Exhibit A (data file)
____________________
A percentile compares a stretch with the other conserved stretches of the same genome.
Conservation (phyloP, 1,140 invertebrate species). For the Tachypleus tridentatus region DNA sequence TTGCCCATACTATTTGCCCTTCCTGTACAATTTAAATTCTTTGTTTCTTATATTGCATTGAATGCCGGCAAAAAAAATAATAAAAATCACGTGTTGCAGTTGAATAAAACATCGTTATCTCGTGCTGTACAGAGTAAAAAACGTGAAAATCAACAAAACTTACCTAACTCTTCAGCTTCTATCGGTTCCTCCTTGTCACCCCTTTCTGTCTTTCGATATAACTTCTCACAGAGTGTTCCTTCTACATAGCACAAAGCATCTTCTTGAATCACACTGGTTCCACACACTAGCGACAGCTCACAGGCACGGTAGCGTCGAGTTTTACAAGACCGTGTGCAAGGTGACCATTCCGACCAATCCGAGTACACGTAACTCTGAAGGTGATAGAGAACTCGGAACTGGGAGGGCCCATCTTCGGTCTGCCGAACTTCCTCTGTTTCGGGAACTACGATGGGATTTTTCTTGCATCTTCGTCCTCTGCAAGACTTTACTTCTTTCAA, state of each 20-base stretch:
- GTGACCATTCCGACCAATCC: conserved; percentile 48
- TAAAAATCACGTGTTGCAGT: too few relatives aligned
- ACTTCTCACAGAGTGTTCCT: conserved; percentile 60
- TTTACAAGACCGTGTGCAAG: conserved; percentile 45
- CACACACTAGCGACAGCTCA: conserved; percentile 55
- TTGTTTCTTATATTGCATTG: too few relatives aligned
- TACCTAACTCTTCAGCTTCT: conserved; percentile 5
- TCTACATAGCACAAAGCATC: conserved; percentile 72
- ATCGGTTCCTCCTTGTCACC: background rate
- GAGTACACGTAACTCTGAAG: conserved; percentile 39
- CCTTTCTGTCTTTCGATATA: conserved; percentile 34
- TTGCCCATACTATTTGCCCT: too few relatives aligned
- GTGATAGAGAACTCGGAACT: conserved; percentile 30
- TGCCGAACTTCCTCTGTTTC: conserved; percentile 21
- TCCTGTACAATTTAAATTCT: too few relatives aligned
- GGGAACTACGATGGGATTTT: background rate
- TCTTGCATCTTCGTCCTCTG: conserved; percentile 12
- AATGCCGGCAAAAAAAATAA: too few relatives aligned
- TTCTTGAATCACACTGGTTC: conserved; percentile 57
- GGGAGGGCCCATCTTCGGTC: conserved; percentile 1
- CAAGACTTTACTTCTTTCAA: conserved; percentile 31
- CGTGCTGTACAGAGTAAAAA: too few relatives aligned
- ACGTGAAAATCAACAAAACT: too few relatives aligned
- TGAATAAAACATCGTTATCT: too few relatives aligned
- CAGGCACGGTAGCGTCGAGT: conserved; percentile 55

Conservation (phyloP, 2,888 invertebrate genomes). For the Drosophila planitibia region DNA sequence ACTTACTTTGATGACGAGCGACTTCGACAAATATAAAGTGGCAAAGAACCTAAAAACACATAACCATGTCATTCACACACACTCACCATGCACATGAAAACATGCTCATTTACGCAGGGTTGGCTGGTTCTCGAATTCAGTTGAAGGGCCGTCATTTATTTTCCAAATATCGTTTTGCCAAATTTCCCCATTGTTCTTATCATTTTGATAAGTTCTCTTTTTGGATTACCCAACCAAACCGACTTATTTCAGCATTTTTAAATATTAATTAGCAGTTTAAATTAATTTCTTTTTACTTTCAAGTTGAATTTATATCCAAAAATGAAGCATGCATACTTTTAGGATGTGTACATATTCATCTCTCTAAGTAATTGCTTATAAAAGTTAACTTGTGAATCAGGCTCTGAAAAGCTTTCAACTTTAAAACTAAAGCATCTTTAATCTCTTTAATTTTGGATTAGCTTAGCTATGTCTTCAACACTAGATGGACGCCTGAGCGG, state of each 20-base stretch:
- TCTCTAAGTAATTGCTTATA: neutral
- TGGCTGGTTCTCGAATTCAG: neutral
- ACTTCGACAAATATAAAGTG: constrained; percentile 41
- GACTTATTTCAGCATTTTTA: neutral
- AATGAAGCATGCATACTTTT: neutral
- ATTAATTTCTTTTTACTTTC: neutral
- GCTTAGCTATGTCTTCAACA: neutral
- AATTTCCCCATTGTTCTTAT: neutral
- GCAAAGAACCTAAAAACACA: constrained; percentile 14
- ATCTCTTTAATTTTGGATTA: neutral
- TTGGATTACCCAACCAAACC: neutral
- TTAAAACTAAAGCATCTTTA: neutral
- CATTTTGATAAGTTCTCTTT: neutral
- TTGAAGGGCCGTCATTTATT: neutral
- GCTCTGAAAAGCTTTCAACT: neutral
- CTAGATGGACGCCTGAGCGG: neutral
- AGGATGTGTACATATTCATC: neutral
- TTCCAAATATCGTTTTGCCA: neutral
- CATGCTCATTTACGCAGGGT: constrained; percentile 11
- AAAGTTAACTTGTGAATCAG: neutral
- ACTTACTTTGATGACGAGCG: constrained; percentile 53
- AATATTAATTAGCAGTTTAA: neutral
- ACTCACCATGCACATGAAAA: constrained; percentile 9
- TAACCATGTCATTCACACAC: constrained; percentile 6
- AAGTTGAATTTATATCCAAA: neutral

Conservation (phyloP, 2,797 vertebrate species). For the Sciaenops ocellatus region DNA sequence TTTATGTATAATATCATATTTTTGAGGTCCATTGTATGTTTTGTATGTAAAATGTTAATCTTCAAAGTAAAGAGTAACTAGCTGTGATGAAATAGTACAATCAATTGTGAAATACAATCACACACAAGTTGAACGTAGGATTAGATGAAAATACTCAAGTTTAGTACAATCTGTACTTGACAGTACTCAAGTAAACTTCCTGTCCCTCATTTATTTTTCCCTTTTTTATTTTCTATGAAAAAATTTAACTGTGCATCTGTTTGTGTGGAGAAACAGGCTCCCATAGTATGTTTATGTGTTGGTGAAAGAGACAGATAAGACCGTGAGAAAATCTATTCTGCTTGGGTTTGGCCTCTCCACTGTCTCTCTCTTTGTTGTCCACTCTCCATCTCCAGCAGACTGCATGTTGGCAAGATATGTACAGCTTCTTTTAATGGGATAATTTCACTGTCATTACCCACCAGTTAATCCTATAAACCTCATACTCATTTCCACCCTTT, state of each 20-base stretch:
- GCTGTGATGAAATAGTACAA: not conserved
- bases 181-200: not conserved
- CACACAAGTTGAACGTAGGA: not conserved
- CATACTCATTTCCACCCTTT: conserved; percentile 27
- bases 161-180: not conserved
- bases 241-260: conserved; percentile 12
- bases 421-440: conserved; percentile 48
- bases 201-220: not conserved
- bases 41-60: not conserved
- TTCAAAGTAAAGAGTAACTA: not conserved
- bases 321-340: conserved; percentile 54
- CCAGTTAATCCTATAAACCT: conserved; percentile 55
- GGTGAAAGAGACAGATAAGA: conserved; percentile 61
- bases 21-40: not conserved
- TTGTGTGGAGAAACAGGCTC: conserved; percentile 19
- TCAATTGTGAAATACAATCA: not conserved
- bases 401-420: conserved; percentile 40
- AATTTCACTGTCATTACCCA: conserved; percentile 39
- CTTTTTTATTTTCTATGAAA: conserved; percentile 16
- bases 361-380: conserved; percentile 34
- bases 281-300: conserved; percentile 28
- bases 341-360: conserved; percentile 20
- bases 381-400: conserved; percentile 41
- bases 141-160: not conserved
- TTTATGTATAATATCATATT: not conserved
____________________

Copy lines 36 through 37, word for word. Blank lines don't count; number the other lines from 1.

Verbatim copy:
- AATTTCCCCATTGTTCTTAT: neutral
- GCAAAGAACCTAAAAACACA: constrained; percentile 14